Homeschool Technology Lesson: Binary
I started by showing the boys a light switch and talking about on and off. Those are 2 ‘states’ of the light switch. It can only be one or the other. I talked a little about how the switch works on the inside: when the switch is on, the connection is made and the electricity can flow.
Then I asked about other things that can be one thing or the other: eyes open or closed, day or night, etc.
Then I asked if they could find other on/off switches in the room. They found things like a lamp, TV, etc. I focused on an on/off button they found.
I pointed out that the symbol on the on/off button has a circle and a line on it – a zero and a one. I asked which they thought the zero represented (off) and the one (on).
Electronics have 2 states: on or off, zero or one – that’s digital and that’s the core of binary.
I explained how decimal numbers count from 0 to 9. Then, to go higher, they put a 1 in the next column – the tens column – and it starts over: 10, 11, etc. It’s base-10.
Other counting can be based on other numbers so a base-5 number system would go: 0, 1, 2, 3, 4 and then 10… and it would be 5 (decimal). “10” has a 1 in the “fives” column. Hold on tight!
To write ten in base-5 would be 20 (pronounced “two-zero”). It’s not twenty – it’s ten. There’s a two in the fives column.
Base-8 (octal) counting would be 0, 1, 2, 3, 4, 5, 6, 7, 10 and “10” is 8 (decimal). That’s a one in the “eights” column. Mind blown.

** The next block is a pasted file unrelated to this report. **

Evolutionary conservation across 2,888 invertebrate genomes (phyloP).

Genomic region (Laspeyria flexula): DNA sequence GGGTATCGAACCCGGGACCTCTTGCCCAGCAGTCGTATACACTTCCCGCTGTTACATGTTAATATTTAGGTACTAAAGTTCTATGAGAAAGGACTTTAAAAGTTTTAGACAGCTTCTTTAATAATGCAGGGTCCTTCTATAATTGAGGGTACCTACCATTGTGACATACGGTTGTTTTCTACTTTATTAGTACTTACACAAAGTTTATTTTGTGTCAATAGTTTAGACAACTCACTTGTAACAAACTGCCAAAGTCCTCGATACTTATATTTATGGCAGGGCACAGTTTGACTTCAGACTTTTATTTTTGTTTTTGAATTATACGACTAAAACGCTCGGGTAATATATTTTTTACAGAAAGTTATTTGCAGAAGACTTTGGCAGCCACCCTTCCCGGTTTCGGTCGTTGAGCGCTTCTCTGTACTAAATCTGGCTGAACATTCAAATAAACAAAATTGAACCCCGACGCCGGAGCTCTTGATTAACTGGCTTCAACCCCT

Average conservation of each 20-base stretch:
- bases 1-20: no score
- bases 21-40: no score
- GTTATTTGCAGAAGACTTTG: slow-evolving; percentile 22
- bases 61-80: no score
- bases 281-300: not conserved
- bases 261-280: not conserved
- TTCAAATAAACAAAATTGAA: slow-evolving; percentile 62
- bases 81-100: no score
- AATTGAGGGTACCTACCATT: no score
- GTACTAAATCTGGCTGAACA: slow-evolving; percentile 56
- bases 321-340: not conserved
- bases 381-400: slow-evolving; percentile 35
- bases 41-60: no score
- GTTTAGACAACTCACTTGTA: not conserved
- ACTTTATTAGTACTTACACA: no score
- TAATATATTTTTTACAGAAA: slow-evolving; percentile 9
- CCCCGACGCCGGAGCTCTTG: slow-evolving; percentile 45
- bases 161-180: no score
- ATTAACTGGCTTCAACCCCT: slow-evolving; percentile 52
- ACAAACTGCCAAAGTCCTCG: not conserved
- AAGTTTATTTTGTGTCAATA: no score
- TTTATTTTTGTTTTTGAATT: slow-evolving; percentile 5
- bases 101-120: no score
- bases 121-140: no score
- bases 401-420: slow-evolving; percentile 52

So binary (bi meaning 2) is base-2 so it’s 0, 1, 10 and 10 is 2 (decimal). So 11 (binary) is 3 (decimal).
Two things people tend to have a hard time with is 1) that base-10 numbering isn’t the only number system and 2) one is not the first number (Spoiler: zero is – zero is first, one is second, etc.).
My older son asked about a counting system where things double. I said “That’s binary!” We used to double things a lot and I explained it’s binary. Apparently it stuck a bit.
So in binary 1 is 1 (decimal), 10 is 2 (decimal), 100 is 4 (decimal) and so on – they double. And in binary 100 + 10 + 1 would be 4 + 2 + 1 in decimal so it would be 7. In binary, it’s 100 + 10 + 1 = 111 (7 in decimal).
But be careful not to say “ten in binary is two in decimal” – instead say “one-zero in binary is two in decimal.” or “one-one-one in binary is seven in decimal.”
So read it this way…
“So in binary one is 1 (decimal), one-zero is 2 (decimal), one-zero-zero is 4 (decimal) and so on – they double. And in binary one-zero-zero plus one-zero plus one would be 4 + 2 + 1 in decimal so it would be 7 (decimal). In binary, it’s one-zero-zero plus one-zero plus one is one-one-one (7 in decimal).”
10 is pronounced “one-zero” (not ten) – ten in binary is 1000 (one-zero-zero-zero)
Of course another way to say it is…
“So in binary one is one, two is two…” – They’re the same values so you’d say the same thing.
It works better if you understand and can explain it. In this post I feel like I’m explaining it and explaining how I explained it and it just sounds terrible. 🙂
There was a lot of interruptions and confusion. I don’t expect them to completely get it the first time, but it’s planting seeds. Also, there was a lot of drawing on the board of the on/off button and binary stuff.
I tried to make it a combination of fun, applicable (switches around the room) and the basis of knowledge – binary is how data is stored in a computer: files, images, video, games, etc.
The intention is to build on that to explain how computer memory (RAM, hard drives, DVDs, etc.) stores things with tiny switches or other way to show on/off (binary). Those value add up to values which represent numbers, letters, etc. and everything else stored on a computer: music, video, games, etc. All based on 0’s and 1’s.